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I've recently bought a 1930s house and looking in the loft space there's no felt lining. You can see the backside of the tiles from the inside. What would be the best way to achieve some sort of insulation / roof protection without having to remove the roof tiles? For example is there a spray-on product that creates the same effect as felt?

I'm trying to find the simplest way of bringing the roof into the present day without having to remove the tiles.

Any advice would be wonderful!

Thank you.

Mark Lawrence

  • Where are you located? What kind of tiles are on the roof? – Jim Stewart Mar 8 '17 at 11:38
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    I'd insulate the joists not the rafters. The loft space needs to breathe. – RedGrittyBrick Mar 8 '17 at 13:43
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Wood shingle roofs in Dallas used to be nailed onto strapping (battens) without any roofing felt underneath. Then when those shingles were worn out a layer of asphalt shinges was put over that, and I don't think roofing felt was used. (I do remember heavy wood shake roofs in the 1970s were installed with felt interleaved with the courses.)

If you have a 1930s roof and the wood structure underneath is not rotted, then you should leave it alone. When the roof needs to be be replaced, then probably OSB or plywood decking will be put down, and modern water barrier on top of that.

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We had this exact same problem in our first property. Going up there in the winter was a bit of an experience. Whilst I understand wanting to resolve this situation, the important thing is that your loft floor is fully insulated. This will ensure the best protection for the rest of your home against the cold weather and drafts.

The primary issue with the resolution you might be looking for is that it could turn your loft area into a little hotbox in the summer, which will quickly accumulate mould as it won't be ventilated.

However, you could try stapling felt (or something similar) to your roof joists on the inside - instead of between joist and tiles - to give yourself a little protection without "sealing" the room. I do understand the frustration your having - in windy weather the amount of crud and random debris that can get blown in through the gaps is pretty sizable.

  • Hi Tom and Jim, thank you for your response. I think I'll look into the route of stapling felt to the roof joists on the inside and fully insulating the roof. It's currently a sort of recycled paper material and not quite up to modern standards! Many thanks. M – Mark Mar 8 '17 at 11:38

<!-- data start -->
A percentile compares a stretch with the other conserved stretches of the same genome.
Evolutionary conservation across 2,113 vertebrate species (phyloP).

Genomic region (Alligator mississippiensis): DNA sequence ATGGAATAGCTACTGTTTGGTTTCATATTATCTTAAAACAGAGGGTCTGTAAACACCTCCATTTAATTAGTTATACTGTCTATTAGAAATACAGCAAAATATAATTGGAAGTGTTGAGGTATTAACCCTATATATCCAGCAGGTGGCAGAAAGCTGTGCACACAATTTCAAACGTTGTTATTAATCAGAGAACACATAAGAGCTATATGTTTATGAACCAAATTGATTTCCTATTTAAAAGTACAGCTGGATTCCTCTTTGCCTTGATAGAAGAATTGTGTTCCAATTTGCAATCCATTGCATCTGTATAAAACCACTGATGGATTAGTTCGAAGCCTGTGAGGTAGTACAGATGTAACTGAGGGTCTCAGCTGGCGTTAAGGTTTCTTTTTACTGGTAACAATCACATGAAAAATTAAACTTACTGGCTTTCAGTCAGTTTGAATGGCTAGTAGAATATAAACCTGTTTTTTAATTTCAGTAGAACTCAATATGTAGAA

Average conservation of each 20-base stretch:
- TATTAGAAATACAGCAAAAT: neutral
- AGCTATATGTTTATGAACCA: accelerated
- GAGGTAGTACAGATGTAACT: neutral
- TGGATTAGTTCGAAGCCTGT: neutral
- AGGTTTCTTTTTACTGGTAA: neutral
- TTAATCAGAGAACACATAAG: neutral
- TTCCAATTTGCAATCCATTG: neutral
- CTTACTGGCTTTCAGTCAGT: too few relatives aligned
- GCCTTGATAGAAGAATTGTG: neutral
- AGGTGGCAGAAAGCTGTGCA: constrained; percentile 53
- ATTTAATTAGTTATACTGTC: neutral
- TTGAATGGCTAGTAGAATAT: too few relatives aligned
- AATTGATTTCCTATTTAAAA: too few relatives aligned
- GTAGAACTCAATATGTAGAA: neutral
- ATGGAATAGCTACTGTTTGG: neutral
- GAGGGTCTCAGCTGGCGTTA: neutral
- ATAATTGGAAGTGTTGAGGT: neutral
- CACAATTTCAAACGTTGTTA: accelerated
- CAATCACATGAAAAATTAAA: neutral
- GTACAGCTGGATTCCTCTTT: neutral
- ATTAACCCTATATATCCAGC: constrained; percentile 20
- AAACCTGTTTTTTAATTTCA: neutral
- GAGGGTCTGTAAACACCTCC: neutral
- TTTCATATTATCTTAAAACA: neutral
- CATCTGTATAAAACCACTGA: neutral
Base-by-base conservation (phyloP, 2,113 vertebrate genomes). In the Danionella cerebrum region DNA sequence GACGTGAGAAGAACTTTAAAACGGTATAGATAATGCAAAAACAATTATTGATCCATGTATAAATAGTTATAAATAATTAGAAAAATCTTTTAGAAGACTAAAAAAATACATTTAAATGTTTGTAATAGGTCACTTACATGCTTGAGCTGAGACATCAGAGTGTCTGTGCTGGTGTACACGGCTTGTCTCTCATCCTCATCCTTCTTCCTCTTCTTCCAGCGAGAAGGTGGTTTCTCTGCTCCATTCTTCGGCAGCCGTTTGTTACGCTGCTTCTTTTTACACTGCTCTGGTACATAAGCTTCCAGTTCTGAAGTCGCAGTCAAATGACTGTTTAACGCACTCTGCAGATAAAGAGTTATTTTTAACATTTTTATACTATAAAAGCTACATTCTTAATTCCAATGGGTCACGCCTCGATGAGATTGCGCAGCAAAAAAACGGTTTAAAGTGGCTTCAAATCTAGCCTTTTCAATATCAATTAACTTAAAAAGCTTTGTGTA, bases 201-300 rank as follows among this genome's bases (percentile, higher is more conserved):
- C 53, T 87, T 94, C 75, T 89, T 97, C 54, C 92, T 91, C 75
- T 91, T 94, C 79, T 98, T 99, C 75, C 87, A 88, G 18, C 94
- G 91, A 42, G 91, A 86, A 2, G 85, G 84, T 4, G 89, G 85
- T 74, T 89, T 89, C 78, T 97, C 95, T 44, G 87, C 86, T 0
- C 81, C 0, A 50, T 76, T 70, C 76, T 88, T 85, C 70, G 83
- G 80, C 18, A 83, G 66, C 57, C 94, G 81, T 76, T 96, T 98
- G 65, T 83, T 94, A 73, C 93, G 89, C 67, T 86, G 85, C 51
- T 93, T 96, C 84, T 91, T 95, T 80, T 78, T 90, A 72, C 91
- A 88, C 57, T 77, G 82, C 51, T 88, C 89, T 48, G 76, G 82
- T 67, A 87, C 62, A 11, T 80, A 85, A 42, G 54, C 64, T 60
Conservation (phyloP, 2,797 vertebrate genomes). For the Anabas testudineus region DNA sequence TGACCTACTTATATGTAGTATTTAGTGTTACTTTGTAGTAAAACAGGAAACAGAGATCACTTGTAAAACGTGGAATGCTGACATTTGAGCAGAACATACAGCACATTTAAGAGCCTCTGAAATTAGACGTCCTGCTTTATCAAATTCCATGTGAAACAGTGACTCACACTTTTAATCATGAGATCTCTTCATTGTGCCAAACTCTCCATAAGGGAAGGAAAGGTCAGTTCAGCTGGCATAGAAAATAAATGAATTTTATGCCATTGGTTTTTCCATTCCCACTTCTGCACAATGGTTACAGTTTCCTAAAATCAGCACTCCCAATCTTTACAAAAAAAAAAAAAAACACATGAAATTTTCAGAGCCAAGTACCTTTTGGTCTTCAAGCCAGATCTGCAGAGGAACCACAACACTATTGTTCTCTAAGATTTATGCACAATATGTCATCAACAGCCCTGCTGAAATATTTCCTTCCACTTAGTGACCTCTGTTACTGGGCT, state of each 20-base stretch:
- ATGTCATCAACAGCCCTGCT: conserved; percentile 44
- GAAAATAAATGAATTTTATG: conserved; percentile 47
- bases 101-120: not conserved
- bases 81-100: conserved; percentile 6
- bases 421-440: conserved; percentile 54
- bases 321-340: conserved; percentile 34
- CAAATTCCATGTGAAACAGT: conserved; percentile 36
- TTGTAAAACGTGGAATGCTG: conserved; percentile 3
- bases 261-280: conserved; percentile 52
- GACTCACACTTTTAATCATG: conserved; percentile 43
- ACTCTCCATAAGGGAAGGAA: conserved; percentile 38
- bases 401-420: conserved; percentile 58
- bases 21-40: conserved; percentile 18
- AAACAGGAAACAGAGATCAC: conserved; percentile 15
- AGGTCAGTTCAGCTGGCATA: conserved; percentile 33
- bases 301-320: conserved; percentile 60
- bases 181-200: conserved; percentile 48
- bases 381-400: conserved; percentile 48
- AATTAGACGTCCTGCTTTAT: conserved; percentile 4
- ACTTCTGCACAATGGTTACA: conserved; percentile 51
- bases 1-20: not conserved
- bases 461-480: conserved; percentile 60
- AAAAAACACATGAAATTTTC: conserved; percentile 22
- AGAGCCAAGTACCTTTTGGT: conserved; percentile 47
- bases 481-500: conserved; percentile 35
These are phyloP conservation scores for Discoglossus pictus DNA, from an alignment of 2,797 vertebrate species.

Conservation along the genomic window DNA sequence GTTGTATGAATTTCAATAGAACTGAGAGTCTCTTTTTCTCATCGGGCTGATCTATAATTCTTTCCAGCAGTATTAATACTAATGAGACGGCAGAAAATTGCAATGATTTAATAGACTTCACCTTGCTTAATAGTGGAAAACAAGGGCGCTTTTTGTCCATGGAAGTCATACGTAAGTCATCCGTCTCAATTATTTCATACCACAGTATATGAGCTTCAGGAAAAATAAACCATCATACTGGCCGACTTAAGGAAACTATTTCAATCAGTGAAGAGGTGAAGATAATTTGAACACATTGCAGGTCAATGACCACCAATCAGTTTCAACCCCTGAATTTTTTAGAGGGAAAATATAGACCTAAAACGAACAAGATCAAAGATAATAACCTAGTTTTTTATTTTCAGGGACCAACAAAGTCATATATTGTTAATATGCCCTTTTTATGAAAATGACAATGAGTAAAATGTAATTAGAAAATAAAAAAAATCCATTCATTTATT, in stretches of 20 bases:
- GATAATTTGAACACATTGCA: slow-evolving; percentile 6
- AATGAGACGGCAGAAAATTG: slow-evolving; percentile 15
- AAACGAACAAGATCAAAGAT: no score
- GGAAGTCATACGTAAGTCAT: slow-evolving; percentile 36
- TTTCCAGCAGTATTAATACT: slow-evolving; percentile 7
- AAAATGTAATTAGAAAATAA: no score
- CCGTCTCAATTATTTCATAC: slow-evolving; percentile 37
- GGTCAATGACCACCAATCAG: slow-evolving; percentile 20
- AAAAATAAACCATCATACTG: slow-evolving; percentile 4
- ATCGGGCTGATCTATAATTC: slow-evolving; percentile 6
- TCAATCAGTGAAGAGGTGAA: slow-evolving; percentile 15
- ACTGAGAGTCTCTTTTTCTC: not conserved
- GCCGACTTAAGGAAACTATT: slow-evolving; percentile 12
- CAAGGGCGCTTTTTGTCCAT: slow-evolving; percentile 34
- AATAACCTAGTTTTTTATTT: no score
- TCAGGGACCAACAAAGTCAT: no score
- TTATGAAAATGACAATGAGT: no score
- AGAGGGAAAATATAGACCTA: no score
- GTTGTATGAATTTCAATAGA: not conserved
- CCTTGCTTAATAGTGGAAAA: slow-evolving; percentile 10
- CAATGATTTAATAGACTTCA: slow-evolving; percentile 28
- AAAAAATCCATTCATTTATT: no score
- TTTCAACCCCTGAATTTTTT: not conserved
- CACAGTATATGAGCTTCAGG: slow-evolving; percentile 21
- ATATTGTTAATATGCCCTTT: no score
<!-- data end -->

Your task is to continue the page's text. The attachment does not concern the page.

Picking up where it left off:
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    i would be very careful about this. the advantage of not having any underlayment and sealing (even if just roofing felt) is that if you do have moisture, it's well ventilated and thus is intrinsically mold/rot resistant. putting up any barrier on the roof side will compromise this benefit to some extent. – aaron Mar 8 '17 at 12:23
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    So the roof has worked fine (no dryrot, etc.) for 80 years and you're going to change this? I'd be careful of changing the vapor barrier and ventilation systems. – Lee Sam Mar 8 '17 at 12:46
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    Roofing felt stapled to the undersides of the rafters would be impervious to the movement of water liquid or vapour. No roof is ever installed this way. It would prevent the battens and rafters from drying to the inside and very likely lead to rot. Also it would provide an ideal collection chamber for debris getting in through holes in the tiles and a haven for rats which would be inaccessible to you. The one membrane that people in my part of the world apparently have applied to the undersides of the rafters was a radiative reflective barrier. I think it was more trouble than it was worth. – Jim Stewart Mar 8 '17 at 13:03
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    Mark, a word on terminology: Joists are horizontal framing members separating the living space below and the attic (or loft) above. Rafters are usually inclined framing members above the loft space, under and supporting the roof. Where is it that you were considering placing this roofing felt? The recycled paper you are referring to sounds like loose cellulose insulation on the top of the ceiling of the living space and the bottom of the attic or loft space. Is that right? – Jim Stewart Mar 8 '17 at 18:24

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